By Joseph Raczynski
October 2017 – Blockchain 360 IoT Conference – InterContinental New York Times Square – An esteemed panel took the stage to discuss the state of the union surrounding proof of concepts in the financial industry. The focus of the six; to delve into what is working with blockchain, what is not, and what is ahead for the industry.
I had the good fortunate to moderate the group including Igor Telyatnikov, President & Chief Operating Officer at AlphaPoint; Ron Quaranta, Chairman, Wall Street Blockchain Alliance; Scott Matsumuto, CISO, Circle; Morgan Hill, Managing Partner, AxionV; and Yorke E. Rhodes III, Global Business Strategist, Microsoft.
The first topic lent itself to a deep dive in our current perspective within finance. Quaranta, who comes from a background in the financial markets spoke about how blockchain has developed incredibly fast. He has the perspective of an association where many groups of all sizes engage with the Wall Street Blockchain Alliance. While the financial institutions have been involved with this for several years, there are other groups flocking into the space. He said, “Now that you see the lawyers and accountants opening their eyes to it, you know it has legs”. They need to be involved because those two groups will help “aid the industry” and create structure around the new technology as it is applied to the financial industry. There was a bunch of head nodding on the panel in agreement.
Rhodes focused on what is preventing wider adoption of blockchain. One of the primary areas he cites is a lack of trusted sources or oracles in the space. These are known entities which can be a verifiable source of information. Think of the Social Security Administration and their records of death certificates, or a known source which can verify the price of Facebook’s stock on a particular date. While this data might be available currently it is not as well developed and built out to interact with the blockchain just yet.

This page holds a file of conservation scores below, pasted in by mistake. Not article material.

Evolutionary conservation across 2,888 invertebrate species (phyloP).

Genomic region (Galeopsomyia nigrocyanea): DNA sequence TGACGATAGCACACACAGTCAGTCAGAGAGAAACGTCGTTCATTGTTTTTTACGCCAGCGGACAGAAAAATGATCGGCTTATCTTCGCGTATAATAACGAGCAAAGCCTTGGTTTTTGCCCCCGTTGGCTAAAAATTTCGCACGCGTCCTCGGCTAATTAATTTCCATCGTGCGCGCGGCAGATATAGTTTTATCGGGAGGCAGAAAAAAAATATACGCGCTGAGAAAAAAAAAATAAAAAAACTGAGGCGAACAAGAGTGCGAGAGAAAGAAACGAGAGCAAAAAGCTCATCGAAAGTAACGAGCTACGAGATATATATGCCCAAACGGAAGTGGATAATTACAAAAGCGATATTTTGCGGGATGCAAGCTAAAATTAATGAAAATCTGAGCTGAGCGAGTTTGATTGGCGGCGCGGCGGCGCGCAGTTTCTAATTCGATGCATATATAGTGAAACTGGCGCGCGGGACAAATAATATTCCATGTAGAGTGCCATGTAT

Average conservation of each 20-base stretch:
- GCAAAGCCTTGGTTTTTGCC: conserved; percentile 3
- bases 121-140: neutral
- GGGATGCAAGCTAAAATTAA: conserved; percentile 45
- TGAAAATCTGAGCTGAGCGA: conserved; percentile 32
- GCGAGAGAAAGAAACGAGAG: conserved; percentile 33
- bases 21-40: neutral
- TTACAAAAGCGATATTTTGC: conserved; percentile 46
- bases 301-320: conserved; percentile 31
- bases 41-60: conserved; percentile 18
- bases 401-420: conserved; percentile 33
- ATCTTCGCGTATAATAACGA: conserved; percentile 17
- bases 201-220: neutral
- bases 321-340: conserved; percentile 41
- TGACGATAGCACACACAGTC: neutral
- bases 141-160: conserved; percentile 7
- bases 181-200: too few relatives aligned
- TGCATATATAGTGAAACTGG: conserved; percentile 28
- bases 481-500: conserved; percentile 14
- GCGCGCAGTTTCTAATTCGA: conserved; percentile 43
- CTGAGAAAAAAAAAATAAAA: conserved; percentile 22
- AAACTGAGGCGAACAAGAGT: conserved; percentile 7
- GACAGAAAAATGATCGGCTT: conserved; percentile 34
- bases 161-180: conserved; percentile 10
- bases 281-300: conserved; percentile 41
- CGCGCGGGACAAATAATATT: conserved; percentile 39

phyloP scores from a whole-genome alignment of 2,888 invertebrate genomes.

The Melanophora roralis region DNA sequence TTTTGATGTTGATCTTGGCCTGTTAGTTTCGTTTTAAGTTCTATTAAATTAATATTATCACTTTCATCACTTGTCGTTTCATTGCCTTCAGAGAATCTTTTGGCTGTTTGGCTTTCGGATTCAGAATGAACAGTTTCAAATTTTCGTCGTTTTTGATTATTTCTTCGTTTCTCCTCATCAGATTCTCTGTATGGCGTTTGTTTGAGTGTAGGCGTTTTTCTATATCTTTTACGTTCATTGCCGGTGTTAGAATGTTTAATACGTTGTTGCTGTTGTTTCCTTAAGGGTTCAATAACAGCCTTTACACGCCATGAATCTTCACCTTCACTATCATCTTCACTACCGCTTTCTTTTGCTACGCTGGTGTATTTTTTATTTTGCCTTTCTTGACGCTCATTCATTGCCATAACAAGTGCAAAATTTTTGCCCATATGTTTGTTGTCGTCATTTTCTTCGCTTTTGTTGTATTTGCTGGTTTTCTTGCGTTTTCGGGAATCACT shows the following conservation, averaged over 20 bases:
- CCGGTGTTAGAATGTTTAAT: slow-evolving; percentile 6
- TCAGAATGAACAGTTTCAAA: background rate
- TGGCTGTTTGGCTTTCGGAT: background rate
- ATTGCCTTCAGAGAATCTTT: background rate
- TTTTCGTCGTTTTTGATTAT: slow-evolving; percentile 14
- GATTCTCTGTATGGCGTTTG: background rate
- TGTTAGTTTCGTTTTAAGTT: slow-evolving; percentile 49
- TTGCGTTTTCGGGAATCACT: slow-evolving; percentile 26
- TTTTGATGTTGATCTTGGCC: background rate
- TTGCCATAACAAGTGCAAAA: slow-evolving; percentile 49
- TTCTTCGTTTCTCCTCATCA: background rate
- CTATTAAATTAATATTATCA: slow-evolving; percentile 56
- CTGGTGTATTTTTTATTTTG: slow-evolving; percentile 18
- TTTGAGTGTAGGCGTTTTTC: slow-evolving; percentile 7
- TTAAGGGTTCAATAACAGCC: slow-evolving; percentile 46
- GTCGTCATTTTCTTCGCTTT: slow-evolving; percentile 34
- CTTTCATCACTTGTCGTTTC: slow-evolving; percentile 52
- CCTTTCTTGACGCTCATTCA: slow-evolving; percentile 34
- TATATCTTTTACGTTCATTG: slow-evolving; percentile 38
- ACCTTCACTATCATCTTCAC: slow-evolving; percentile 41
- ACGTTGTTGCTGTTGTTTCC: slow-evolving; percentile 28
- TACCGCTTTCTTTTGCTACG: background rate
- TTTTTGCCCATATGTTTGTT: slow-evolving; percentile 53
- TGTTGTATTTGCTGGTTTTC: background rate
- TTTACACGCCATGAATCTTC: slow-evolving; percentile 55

Hill jumped into the fray by discussing integration and interoperability. Right now most blockchain’s cannot interact with other blockchain’s. They are siloed. Rhodes said that Microsoft is looking at how to resolve this issue.
The panel discussed how ICOs (Initial Coin Offerings) impact POCs. Telyatnikov described this phase as a mania that is currently a bit frothy, but noted this is a “new asset class” that will be here for the foreseeable future. The ICOs are almost POCs, but in the nascent stages, as “often these companies have concepts, which are not built out yet”. It is hard to have a POC when a company only has an idea spelled out via a whitepaper – with no working model.
The panel answered questions from the audience, including one around regulation. What is ahead for the law makers when it comes to blockchain and the financial industry? The panel chucked. Quaranta and Yorke summed it up for everyone by stating these are the early days of blockchain. “Legislators and other agencies are in the information gathering stage. We are beginning to get a sense from them about guidance, but much more is on the horizon.